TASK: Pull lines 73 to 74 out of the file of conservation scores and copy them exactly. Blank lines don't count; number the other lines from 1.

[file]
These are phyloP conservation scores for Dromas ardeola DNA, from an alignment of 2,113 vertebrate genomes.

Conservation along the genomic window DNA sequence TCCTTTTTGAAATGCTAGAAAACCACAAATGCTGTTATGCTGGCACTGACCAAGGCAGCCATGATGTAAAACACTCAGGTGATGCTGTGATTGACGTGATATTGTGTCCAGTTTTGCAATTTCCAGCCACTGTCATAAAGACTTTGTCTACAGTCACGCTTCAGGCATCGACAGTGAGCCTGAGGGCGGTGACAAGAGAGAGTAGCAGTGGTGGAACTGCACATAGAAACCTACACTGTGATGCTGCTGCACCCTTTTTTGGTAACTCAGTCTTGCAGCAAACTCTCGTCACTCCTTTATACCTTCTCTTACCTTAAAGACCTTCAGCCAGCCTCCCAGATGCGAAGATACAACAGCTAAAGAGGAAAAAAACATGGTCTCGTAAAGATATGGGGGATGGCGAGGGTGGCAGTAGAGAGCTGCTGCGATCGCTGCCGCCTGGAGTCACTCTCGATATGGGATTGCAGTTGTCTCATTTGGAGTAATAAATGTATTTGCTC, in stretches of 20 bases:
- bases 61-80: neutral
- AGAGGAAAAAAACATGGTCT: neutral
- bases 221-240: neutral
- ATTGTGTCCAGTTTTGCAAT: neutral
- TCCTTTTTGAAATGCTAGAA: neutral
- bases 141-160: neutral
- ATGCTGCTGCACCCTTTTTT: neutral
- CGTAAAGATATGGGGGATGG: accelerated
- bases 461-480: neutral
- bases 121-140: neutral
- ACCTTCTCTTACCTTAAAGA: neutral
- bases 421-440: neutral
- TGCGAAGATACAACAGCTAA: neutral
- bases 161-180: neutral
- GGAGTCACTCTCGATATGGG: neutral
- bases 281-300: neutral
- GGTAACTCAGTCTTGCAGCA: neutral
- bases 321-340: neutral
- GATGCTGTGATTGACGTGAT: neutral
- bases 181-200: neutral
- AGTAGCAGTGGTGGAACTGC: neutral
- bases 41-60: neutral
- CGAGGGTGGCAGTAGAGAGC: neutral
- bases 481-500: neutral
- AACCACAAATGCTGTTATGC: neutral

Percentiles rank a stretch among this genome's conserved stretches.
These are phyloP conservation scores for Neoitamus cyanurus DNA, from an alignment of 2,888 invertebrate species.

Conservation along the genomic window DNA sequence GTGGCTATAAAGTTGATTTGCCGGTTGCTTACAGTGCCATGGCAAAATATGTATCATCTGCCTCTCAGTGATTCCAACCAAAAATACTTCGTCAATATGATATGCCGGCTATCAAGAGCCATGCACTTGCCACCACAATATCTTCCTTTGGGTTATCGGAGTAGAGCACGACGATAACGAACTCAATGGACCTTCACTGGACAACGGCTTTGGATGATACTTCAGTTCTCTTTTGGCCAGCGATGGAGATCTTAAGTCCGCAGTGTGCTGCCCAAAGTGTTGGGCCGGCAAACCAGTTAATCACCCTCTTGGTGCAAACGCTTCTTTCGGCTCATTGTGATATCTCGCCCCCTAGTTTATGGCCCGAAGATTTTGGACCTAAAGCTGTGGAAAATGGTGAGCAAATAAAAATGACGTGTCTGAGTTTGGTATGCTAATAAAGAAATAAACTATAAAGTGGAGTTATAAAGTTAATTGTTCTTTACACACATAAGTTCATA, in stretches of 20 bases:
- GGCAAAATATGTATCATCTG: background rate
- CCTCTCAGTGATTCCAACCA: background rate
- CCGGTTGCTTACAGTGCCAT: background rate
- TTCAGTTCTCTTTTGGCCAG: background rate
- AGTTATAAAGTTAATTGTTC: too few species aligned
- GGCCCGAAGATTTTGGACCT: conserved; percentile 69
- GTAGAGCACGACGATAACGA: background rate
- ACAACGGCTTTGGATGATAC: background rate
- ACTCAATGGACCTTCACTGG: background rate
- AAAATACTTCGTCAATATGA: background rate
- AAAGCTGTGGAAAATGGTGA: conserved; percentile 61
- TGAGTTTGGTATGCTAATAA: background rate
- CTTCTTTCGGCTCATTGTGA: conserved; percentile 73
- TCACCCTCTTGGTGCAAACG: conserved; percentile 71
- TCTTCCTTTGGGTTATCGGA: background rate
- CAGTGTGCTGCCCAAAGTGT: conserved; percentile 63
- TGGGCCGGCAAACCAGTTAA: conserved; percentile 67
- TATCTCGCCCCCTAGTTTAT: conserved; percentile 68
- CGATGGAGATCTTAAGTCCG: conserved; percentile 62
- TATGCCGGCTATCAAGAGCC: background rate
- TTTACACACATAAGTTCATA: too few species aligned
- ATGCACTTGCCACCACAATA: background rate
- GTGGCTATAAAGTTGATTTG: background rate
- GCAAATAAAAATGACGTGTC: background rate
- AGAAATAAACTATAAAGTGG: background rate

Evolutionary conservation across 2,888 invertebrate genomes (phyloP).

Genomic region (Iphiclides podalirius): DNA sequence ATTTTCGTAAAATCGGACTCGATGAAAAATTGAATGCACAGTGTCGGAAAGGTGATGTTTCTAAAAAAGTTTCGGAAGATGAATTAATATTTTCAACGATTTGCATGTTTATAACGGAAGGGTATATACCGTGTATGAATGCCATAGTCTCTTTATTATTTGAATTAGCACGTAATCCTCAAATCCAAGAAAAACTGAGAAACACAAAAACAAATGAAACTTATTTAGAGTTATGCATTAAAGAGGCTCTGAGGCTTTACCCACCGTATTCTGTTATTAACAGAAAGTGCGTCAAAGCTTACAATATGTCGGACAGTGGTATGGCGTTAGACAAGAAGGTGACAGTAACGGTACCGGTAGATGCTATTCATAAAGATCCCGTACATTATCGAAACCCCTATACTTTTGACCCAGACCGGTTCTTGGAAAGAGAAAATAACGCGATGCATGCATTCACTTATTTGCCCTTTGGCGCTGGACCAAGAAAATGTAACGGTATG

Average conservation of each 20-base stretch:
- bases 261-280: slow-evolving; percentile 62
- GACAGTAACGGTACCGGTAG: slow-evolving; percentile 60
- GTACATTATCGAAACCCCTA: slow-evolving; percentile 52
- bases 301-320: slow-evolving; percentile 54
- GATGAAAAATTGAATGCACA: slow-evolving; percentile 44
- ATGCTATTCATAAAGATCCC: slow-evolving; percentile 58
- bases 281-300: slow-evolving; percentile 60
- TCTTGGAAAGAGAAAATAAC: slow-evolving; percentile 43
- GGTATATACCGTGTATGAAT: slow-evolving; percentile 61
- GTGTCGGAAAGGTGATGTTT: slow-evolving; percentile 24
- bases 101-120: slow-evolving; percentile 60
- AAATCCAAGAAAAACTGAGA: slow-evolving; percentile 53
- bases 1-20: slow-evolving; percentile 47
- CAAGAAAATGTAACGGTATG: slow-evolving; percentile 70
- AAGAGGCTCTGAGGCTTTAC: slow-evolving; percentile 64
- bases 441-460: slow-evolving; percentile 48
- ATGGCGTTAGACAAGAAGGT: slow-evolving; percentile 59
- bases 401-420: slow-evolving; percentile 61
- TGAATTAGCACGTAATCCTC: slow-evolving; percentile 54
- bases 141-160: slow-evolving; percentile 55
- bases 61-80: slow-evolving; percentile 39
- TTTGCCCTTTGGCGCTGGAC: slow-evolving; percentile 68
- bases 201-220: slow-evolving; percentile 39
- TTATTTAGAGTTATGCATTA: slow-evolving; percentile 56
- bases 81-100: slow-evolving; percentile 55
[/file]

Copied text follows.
- AAGAGGCTCTGAGGCTTTAC: slow-evolving; percentile 64
- bases 441-460: slow-evolving; percentile 48